Scammy Michigan Doctor In Trouble After Claiming His Vitamin C Shots Prevent And Cure COVID-19

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A Michigan medical spa doctor who has been doling out vitamin C infusions as a COVID-19 cure/prevention is facing federal charges of health care fraud following a raid by both the FBI and the Department of Health and Human Services on his offices last week.

Unlike other providers of non-essential medical procedures, Dr. Charles Mok, the owner of Allure Medical Spas (which is like a doctor's office that does botox and laser lipo and Brazilian butt lifts and other crap you always see Groupons for) refused to close down earlier this year after Governor Gretchen Whitmer issued a stay at home order. Reportedly, he considered doctors who closed their offices "cowards" and saw the pandemic as an "opportunity to capture the market."

And boy did he ever try to seize that opportunity! Not just to "capture the market," but to scam patients and Medicare, allegedly.

In addition to continuing his primary business in varicose vein treatments (so essential!) at many of the 26 Allure Medical Spa locations, Dr. Mok also started doling out vitamin C infusions to patients at risk of getting COVID-19, as well as those who already had it. In several promotional videos, Mok claimed that the shots could not only prevent patients from getting the novel coronavirus, but that they could reduce "the severity of symptoms, duration of illness, and therefore the contagiousness" in COVID-19 patients. He also claimed that "IV vitamin C is being used in hospitals across the country to treat the most advanced disease associated with COVID-19."


The FDA, however, does not recognize "vitamin C shots" — or anything else, currently — as something that treats or prevents coronavirus.

Mok is also in trouble for allegedly submitting false and fraudulent claims to Medicare for for millions of dollars in services, including these vitamin C infusions and for varicose vein treatments that were either medically unnecessary or did not even happen in the first place. Prosecutors allege that Mok had filed at least 98 claims related to the vitamin C infusions since April 12 when he started offering them.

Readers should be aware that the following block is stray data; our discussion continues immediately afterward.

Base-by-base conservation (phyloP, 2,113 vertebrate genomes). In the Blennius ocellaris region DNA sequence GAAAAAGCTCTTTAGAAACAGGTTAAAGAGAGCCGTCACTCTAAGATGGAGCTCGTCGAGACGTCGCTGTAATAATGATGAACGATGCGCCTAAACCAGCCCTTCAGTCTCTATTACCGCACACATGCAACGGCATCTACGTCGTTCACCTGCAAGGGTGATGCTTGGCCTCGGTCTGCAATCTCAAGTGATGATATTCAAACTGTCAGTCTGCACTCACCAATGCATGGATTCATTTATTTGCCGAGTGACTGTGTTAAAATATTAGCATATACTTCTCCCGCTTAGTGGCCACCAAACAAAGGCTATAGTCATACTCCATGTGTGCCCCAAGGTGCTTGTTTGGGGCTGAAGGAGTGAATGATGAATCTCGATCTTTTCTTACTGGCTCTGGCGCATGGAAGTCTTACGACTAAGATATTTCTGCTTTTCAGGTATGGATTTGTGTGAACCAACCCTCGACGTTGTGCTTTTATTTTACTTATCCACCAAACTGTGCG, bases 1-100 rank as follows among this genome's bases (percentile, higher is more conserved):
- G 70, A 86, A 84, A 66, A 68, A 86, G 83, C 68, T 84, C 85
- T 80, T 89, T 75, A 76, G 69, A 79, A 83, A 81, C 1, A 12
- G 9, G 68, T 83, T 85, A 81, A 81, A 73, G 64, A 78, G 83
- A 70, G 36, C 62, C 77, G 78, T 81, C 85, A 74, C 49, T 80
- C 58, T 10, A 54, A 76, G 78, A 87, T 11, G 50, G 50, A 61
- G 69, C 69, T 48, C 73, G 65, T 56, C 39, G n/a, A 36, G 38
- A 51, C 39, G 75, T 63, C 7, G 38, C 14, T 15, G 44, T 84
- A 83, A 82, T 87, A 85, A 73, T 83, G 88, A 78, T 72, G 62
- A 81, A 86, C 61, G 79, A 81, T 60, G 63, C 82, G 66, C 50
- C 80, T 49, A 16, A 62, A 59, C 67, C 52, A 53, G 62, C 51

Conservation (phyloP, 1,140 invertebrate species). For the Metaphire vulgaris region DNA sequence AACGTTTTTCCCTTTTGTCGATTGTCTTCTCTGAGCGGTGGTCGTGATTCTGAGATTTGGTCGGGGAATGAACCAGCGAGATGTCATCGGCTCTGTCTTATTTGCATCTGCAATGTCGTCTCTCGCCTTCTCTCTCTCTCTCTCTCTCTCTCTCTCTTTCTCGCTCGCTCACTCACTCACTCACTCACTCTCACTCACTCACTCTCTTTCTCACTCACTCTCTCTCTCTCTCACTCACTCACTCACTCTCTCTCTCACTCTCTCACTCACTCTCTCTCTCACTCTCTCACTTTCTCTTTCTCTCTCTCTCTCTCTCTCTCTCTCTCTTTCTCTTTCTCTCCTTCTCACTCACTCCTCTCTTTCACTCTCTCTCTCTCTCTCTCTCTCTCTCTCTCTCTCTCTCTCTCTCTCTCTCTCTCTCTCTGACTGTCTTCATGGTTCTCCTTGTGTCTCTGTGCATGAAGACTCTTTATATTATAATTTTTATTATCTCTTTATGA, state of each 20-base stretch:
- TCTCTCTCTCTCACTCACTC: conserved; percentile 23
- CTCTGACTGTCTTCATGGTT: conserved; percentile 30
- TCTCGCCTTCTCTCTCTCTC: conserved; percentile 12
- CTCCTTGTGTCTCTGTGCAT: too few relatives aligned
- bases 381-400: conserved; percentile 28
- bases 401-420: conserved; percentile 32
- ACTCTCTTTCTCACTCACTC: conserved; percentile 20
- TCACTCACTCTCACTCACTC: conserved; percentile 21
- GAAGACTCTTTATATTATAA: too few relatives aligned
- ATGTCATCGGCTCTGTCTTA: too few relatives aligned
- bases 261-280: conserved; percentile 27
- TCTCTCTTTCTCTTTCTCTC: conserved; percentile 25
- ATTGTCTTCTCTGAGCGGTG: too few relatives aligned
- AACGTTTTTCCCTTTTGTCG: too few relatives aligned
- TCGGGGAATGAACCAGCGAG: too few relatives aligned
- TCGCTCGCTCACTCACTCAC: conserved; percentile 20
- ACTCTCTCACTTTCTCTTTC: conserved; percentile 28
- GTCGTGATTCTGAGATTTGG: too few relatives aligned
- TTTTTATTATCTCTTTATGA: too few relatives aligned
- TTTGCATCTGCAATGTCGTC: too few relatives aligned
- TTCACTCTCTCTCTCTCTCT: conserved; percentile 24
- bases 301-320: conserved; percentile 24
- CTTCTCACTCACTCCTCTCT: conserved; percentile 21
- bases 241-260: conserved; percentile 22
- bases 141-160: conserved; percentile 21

Law enforcement is taking this all very seriously, with representatives from the Justice Department, the FBI, and Health and Human Services putting out a joint statement:

United States Attorney [Matthew] Schneider stated "Dr. Mok is charged with exploiting the current pandemic to defraud the Medicare program, and putting the safety and health of his patients at risk in doing so. These are serious allegations, and my office is committed to prosecuting any medical professional who attempts to use the Covid-19 crisis to defraud patients or insurers."

"Dr. Mok's alleged behavior goes beyond taking advantage of fears surrounding COVID-19 to profit illegally," said SAC D'Antuono. "The FBI has sworn to protect American citizens under any circumstances and we will vigorously investigate anyone who is alleged to put profit over patient safety or who provided questionable treatments as a way to defraud the Medicare system."

"We are committed to investigating those who exploit the ongoing public health crisis for financial gain," said HHS OIG Special Agent in Charge Lamont Pugh. "Such actions threaten the integrity of federal health and human service programs and the health of Americans who rely on these programs."

In addition to all of the alleged fraud and definite snake oil, Dr. Mok also did not do too good of a job following safety protocols at his office. According to the employee who tipped off the feds in the first place, at least five employees tested positive for COVID-19 and continued to work with patients. One employee who had already gotten over the virus was specifically assigned to work with the COVID-19 patients. The criminal complaint also alleges that "on numerous occasions, COVID-19 positive patients were commingled with healthy patients, including those scheduled for non-essential elective procedures, in Allure's one waiting room."

According to the complaint, when employees of other clinics said that this seemed unsafe, Mok told them, "If you won't treat COVID patients in the fear that they would expose vein patients you need to shut down!" and threatened to fire anyone who didn't want to perform the infusions on COVID-19 patients for fear of risking their own health.

So, basically, this guy was claiming that he was curing and preventing COVID-19 with the bullshit vitamin C infusions, but was in fact putting patients in more danger of actually contracting it than they would have been otherwise, because of how unsafe his office was, and then was allegedly fraudulently charging Medicare a ridiculous amount of money for all of that — and now he'll probably be treating varicose veins in prison. Clearly, this "opportunity" did not work out all that well for him.

[Daily Beast]

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Robyn Pennacchia

Robyn Pennacchia is a brilliant, fabulously talented and visually stunning angel of a human being, who shrugged off what she is pretty sure would have been a Tony Award-winning career in musical theater in order to write about stuff on the internet. In addition to her work at Wonkette, she also has a biweekly column at Dame. Follow her on Twitter at @RobynElyse

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